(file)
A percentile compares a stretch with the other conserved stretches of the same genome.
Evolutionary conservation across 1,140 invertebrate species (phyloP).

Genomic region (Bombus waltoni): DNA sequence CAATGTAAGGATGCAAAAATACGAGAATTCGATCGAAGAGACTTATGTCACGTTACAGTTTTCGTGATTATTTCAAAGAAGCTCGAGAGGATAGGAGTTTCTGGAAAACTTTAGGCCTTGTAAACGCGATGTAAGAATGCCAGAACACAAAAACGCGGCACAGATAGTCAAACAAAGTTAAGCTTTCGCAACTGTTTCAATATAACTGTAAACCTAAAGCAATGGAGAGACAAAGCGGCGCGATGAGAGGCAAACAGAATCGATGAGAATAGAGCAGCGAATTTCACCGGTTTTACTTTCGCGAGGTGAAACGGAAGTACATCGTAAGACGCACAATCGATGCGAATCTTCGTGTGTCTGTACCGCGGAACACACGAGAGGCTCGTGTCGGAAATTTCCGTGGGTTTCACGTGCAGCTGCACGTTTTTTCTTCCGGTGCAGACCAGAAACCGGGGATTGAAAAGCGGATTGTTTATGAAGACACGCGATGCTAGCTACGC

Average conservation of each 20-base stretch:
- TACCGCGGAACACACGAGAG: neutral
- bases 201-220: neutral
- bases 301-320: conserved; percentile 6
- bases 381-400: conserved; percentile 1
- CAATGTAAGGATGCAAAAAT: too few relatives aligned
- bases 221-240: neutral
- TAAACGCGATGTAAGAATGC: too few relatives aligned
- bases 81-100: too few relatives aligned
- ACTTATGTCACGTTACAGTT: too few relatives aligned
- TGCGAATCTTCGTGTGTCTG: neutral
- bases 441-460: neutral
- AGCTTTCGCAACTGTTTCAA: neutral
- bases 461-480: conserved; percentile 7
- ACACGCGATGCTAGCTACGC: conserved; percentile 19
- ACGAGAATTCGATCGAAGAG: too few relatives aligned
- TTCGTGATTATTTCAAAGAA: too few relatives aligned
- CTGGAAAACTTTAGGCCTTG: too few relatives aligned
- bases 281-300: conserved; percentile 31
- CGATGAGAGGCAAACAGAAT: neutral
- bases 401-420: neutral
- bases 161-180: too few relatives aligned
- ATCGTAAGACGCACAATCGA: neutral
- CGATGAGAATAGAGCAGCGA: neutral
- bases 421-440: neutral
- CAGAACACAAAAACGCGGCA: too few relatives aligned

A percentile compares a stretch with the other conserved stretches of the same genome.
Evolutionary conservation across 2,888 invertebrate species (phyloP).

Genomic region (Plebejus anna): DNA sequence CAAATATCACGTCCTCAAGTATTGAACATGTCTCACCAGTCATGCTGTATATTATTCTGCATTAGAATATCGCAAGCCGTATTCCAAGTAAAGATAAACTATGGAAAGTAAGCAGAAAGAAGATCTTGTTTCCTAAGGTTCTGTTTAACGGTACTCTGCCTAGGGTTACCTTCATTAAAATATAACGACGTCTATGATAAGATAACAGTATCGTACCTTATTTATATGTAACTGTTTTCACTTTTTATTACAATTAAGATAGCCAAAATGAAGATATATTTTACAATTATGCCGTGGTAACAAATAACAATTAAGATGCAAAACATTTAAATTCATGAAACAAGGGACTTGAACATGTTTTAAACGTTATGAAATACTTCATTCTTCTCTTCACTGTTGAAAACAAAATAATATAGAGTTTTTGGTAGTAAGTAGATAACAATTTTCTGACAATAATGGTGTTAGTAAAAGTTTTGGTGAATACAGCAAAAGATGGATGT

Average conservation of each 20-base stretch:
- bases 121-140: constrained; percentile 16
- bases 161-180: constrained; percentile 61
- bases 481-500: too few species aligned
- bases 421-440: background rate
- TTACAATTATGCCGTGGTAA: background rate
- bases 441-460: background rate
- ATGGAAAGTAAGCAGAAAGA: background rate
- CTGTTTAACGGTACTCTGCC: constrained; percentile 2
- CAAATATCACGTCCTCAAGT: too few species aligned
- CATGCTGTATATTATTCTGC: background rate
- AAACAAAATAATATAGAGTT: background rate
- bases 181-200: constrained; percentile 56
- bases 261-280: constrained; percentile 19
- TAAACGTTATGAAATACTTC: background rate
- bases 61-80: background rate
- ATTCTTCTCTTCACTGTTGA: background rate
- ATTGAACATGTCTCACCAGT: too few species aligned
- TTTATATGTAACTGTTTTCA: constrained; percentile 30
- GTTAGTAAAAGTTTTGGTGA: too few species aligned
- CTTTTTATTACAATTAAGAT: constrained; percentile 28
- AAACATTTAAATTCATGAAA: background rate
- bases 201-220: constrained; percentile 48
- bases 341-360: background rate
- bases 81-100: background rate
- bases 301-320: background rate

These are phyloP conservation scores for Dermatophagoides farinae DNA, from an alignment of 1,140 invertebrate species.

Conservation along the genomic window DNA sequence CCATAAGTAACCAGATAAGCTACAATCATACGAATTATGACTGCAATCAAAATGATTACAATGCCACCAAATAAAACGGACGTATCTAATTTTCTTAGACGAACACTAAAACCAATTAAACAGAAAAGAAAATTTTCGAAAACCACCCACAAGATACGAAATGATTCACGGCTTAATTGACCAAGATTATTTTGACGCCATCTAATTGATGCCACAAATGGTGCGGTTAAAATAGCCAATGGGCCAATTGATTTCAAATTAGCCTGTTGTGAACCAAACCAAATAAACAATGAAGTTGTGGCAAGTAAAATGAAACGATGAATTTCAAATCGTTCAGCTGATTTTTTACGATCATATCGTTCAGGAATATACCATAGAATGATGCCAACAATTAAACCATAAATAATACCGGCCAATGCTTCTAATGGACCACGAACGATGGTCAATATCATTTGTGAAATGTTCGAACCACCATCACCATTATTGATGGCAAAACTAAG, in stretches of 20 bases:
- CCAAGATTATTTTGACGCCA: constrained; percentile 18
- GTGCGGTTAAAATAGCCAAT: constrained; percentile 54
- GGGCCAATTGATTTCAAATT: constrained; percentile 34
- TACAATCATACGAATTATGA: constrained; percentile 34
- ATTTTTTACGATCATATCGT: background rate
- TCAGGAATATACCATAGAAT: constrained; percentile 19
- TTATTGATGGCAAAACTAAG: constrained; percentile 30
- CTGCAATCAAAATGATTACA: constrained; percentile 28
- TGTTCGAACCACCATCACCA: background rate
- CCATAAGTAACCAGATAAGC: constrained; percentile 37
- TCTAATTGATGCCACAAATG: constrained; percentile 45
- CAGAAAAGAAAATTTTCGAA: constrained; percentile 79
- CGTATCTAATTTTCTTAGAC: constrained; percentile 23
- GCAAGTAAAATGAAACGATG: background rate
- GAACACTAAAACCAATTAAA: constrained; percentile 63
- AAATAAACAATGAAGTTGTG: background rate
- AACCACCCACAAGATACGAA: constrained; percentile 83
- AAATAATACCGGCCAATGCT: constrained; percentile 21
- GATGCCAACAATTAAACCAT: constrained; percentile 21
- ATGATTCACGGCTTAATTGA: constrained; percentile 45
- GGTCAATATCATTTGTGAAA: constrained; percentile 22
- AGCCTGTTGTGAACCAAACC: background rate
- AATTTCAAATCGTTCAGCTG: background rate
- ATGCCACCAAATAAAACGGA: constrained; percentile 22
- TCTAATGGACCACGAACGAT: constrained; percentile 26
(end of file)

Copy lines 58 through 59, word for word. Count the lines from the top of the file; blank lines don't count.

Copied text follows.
- bases 301-320: background rate

These are phyloP conservation scores for Dermatophagoides farinae DNA, from an alignment of 1,140 invertebrate species.